Monday, January 21, 2013

Enough with Lance Armstrong

Before his stunning confession on Oprah's show, yours truly steadfastly refused to jump on the bandwagon so many others had in assuming Lance Armstrong had "doped" during his 7 Tour de France wins. For the record, I never claimed he DIDN'T do it, but merely it had yet to be proven that he DID. I didn't know either way and therefore remained neutral.

While various federal and international "agencies" offered up arrays of allegations, reports, and "evidence" claiming Armstrong was guilty, none of that had passed what I've always considered to be the standard for determining guilt in such matters -- that being all such evidence and testimony being fully examined and cross-examined in a court of law. Let it all hang out, both sides have their say, and at the end of the day, a jury of (hopefully) neutral people get to make the final call. That's the way it's supposed to work. To me, all the hype and speculation was nothing more than arm-chair prosecuting.

Well, that still never happened, but given Armstrong's confession, it ceases to matter. He did it, and then he lied about it for years to a lot of people.

Yet to some, that's not enough. They want Armstrong to go under oath and repeat his confession. They say he wasn't contrite enough, or didn't show sufficient remorse. They want more.

First, the only possible reason yours truly can think of that the authorities would want Armstrong to repeat his confession under oath would be so they could find a way to prosecute him. If so, why, pray tell, would Armstrong want to put that gun to his head? If not, then what's the point in sworn testimony? It becomes nothing more than redundant. As for contrition and remorse, what do they expect out of the guy? Would Armstrong breaking down into a sobbing mass of tears satisfy them? Should it make a difference?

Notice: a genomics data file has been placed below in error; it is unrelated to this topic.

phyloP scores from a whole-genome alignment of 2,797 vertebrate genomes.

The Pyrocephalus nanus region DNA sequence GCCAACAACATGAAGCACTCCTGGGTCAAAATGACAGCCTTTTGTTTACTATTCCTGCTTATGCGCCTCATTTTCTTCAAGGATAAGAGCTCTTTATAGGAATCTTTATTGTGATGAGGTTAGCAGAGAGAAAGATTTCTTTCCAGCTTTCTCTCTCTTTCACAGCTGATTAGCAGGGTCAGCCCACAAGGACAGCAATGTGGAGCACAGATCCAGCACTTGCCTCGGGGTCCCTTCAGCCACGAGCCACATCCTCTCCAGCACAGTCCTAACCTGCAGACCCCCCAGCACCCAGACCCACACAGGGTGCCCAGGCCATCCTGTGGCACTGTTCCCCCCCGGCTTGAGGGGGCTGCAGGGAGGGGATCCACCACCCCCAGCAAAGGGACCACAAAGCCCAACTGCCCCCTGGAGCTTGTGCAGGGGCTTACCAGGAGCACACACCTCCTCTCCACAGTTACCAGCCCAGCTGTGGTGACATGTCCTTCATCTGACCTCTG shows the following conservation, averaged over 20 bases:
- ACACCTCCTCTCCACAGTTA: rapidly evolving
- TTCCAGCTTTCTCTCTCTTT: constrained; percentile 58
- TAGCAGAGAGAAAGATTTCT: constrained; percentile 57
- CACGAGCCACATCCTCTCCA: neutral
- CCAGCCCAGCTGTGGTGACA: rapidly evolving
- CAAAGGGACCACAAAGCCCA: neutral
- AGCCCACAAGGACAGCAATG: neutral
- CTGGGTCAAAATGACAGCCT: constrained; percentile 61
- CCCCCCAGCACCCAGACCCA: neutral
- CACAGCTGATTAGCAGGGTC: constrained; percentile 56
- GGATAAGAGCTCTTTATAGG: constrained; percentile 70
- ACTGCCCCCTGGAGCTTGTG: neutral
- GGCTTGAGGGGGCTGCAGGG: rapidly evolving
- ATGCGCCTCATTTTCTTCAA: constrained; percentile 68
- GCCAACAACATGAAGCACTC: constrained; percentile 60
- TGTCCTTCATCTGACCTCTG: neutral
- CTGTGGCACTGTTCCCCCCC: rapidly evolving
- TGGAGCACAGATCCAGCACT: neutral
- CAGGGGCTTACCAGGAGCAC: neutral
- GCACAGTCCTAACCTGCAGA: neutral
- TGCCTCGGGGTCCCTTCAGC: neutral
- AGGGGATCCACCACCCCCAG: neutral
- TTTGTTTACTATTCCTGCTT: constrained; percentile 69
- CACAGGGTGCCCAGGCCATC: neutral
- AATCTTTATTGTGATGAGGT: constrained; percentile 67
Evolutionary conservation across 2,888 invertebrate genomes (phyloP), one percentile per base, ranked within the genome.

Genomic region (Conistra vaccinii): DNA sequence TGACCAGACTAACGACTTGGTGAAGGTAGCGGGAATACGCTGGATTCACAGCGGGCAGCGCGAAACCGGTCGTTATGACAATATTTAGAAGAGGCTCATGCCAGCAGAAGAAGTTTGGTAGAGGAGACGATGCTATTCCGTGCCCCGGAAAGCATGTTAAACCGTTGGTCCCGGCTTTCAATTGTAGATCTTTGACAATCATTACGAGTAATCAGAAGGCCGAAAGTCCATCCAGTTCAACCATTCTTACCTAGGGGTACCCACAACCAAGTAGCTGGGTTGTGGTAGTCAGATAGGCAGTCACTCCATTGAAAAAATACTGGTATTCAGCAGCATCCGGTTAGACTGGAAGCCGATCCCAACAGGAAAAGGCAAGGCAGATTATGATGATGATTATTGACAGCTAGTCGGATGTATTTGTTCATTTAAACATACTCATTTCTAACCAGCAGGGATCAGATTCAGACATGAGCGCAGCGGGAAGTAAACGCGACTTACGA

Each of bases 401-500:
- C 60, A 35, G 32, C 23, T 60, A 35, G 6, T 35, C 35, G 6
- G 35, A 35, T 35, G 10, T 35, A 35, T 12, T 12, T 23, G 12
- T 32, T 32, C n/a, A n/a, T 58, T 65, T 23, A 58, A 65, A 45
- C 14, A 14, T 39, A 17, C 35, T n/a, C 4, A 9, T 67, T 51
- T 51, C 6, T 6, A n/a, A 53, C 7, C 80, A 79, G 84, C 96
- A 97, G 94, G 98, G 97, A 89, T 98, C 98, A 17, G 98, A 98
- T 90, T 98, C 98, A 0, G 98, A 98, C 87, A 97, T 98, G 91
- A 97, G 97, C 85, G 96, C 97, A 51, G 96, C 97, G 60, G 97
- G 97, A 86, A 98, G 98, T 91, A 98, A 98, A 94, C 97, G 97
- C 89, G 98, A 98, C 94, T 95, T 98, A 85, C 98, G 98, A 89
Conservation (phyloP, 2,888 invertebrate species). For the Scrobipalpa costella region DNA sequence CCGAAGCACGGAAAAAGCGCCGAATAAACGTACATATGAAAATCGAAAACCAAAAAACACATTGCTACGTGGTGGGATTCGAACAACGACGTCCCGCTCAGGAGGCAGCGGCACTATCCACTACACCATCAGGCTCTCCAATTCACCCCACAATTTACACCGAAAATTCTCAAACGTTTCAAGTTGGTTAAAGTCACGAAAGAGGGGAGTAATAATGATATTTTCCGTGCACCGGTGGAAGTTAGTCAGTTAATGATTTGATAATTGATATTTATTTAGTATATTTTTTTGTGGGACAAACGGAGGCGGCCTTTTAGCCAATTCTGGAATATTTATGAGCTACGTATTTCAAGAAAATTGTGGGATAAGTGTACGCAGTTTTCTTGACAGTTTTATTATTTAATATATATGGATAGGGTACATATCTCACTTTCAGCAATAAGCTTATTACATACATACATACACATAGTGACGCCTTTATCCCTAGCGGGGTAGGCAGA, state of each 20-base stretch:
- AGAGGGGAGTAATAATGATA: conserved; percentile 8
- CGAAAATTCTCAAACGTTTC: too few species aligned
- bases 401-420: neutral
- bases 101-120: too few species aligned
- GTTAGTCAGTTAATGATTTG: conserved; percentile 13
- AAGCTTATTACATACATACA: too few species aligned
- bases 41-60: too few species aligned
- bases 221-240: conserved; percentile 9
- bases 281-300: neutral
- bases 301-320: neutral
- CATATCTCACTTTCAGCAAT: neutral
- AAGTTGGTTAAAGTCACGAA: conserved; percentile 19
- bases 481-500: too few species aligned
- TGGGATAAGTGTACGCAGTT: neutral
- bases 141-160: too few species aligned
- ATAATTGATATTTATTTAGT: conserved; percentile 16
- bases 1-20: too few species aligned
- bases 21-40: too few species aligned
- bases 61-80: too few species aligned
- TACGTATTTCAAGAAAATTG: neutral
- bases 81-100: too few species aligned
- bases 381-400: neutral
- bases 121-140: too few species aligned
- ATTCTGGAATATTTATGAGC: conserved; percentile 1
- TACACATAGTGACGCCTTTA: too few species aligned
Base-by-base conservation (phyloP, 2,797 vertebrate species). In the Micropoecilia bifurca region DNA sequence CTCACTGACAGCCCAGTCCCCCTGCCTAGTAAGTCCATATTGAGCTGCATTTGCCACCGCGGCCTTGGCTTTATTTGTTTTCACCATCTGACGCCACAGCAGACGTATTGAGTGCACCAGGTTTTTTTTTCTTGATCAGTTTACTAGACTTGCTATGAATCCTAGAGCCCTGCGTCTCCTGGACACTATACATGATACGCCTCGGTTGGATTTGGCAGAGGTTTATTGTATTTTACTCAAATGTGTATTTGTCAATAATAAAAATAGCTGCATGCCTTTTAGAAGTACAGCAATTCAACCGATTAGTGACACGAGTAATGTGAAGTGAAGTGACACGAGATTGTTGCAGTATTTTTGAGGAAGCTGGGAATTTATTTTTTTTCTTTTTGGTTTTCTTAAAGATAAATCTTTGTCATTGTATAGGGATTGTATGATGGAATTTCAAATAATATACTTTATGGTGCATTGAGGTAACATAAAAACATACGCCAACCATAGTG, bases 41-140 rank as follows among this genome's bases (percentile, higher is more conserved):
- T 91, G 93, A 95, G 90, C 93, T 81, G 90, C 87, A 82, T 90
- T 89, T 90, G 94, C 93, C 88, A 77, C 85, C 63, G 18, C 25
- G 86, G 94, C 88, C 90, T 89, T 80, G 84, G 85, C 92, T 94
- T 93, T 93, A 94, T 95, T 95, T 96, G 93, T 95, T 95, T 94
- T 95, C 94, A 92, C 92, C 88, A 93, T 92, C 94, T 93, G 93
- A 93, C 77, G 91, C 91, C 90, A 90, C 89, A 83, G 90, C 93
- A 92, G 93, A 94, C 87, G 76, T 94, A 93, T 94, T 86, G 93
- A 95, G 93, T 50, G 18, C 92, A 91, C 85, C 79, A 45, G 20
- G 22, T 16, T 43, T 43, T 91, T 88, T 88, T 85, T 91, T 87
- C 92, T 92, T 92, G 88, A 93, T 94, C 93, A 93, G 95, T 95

Let's look at the penalties he's already paid and those that are likely in his future. He was stripped of his 7 Tour titles. Well, OK, that's a "paper" penalty, a slap on the wrist. His approval rating has dropped from that of a hero to likely about the level of Congress. Still no tangible punishment, you say?

Armstrong has likely lost just about all future sources of income. That's real, and that hurts. It's also likely he'll never be "reinstated" as eligible to compete in any sanctioned competition. Though he's too old to compete at the top levels like the Tour anymore, there are other things he may have wanted to do (triathlons have been mentioned), but never will be allowed to. In effect, he's been handed a lifetime ban, ala Pete Rose, only worse. His seems to extend to sports he's never even competed in before. But cycling was his true passion. Consider an analogy. A top pro bowler gets kicked off the PBA tour for misdeeds of some sort. Besides being stripped of his titles, he can't even bowl in a Friday night beer league with his buddies, forever, because he's no longer "sanctioned". How much would that hurt someone who's lifelong passion had been bowling? Probably a lot.

By his confession, a TV legal "analyst" has surmised Armstrong might have also opened himself up to various civil litigation. Remember all those sponsors that once showered him with millions? Some of them are going to want it back, he said. That could very well boil down to the terms of each individual contract. If it was specifically spelled out in the fine print that such sponsorship was contingent on Armstrong never "cheating", then Lance could find himself in a very expensive legal bind. Such a company could claim fraud, and sometimes such plaintiffs are rewarded triple the original damages. In other words, if a company gave Armstrong $25 million over the years, they might be able to turn around and sock him for $75 million in a judgment. That $100 million Armstrong is reportedly worth could go bye-bye, and then some, in a hurry. It's theoretically possible Armstrong could go from a very rich man to bankruptcy in the next few years. Whether that ever comes to pass remains to be seen, but it would certainly be tangible punishment.